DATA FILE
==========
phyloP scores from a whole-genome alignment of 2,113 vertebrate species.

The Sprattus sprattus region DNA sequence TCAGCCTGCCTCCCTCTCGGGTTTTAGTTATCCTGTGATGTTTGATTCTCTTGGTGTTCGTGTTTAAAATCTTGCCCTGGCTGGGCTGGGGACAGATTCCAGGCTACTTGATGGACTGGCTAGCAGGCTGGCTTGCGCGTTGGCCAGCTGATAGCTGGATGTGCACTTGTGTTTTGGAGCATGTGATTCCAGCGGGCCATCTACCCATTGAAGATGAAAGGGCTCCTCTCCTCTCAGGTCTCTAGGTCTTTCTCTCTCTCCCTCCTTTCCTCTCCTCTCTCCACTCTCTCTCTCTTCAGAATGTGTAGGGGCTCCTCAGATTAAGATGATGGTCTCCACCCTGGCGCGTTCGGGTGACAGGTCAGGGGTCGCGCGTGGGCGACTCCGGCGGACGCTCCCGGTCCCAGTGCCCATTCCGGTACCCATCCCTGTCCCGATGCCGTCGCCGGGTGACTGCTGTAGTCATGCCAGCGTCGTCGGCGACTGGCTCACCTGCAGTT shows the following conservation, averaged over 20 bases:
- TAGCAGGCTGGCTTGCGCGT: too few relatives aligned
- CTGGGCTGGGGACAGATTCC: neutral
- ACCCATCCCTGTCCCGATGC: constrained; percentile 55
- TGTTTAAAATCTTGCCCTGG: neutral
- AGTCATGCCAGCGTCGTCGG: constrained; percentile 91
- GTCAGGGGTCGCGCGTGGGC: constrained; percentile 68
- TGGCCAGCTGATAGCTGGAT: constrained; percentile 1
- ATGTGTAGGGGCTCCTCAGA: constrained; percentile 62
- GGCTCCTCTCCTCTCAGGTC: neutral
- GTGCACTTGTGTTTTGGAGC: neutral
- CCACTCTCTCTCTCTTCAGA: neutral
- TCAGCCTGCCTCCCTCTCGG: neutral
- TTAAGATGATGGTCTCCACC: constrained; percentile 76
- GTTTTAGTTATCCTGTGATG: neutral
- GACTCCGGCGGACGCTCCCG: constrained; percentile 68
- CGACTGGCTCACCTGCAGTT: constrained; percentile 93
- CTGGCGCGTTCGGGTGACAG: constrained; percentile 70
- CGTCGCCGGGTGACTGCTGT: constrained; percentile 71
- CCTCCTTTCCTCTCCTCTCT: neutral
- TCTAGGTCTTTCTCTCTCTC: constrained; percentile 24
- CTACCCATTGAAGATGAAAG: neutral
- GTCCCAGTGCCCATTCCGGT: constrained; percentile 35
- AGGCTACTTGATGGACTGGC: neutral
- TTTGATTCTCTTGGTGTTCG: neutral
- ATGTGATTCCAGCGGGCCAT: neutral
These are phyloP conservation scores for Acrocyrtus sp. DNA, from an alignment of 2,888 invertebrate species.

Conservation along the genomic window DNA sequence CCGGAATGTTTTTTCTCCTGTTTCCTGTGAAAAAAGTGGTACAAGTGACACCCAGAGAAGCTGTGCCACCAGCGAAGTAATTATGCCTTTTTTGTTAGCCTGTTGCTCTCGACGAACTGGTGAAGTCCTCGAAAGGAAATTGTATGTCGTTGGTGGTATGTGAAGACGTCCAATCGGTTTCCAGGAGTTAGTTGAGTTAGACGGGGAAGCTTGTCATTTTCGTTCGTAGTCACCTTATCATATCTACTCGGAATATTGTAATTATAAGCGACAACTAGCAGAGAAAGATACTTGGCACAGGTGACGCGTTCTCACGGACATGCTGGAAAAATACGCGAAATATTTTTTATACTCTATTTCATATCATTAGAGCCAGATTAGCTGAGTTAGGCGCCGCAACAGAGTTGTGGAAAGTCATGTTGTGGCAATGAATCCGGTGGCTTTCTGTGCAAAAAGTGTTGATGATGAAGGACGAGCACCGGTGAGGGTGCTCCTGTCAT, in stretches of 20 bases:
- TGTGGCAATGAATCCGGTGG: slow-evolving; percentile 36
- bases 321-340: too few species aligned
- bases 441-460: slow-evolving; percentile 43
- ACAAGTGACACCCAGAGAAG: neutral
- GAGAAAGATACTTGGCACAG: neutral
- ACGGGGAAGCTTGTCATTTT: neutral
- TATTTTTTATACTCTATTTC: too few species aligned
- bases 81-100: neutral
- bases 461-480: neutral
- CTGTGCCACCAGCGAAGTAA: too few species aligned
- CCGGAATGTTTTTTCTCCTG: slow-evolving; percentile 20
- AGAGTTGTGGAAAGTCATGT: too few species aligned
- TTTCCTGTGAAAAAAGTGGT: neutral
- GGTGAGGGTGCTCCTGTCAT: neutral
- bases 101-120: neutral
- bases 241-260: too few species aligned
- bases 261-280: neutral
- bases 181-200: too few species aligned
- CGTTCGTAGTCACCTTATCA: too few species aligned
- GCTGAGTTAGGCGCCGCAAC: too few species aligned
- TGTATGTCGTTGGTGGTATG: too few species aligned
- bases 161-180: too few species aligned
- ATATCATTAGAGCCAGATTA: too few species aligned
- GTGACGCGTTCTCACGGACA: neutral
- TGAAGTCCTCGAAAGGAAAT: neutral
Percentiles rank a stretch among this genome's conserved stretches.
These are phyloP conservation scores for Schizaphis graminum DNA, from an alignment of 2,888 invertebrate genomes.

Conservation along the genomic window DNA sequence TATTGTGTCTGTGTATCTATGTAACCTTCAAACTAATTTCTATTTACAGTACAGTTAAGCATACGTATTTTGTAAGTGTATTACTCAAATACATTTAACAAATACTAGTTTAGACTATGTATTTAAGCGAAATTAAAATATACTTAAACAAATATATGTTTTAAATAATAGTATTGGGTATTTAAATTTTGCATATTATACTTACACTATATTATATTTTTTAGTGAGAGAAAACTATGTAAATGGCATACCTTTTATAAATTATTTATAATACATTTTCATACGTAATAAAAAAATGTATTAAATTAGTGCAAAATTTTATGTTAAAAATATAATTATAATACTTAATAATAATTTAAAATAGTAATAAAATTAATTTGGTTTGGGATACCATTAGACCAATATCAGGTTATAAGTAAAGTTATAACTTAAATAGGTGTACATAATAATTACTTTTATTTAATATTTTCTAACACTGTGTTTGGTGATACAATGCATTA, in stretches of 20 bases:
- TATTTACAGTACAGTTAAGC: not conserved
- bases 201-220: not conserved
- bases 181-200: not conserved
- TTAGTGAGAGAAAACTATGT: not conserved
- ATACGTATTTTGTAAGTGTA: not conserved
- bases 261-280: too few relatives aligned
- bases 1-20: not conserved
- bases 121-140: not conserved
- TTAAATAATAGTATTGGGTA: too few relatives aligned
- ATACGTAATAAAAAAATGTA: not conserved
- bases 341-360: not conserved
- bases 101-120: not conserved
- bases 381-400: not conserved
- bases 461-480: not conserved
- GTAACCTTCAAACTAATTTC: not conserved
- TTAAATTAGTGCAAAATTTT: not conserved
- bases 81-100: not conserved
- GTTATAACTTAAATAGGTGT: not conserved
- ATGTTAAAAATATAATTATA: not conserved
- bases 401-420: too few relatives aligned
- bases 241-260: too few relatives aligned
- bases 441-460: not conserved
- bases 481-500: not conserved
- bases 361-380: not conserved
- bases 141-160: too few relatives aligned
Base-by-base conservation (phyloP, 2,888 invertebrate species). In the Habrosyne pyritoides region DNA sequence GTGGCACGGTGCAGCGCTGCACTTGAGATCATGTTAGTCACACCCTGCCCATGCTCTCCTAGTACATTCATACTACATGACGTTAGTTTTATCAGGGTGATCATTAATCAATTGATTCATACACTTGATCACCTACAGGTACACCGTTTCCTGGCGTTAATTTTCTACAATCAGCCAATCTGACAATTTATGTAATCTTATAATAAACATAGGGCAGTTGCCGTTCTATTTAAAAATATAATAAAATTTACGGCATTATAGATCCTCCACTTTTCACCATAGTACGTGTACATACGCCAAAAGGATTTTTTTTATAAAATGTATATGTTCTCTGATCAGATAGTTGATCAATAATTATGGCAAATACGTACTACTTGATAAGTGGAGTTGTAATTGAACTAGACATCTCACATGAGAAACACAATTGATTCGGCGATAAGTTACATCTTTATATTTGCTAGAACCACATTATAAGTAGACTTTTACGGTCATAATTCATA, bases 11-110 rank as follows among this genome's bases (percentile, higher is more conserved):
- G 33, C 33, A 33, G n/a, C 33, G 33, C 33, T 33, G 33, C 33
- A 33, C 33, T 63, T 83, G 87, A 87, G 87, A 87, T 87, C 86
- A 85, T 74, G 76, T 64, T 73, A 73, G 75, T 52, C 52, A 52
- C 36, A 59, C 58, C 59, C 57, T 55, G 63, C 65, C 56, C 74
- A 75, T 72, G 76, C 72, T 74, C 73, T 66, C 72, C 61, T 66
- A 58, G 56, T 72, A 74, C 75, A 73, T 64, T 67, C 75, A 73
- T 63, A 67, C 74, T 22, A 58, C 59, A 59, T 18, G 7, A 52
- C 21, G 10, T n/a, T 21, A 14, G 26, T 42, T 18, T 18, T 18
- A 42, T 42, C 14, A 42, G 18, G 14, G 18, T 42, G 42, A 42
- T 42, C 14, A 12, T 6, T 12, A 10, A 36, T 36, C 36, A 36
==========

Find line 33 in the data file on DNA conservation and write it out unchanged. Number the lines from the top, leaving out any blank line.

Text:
- ACAAGTGACACCCAGAGAAG: neutral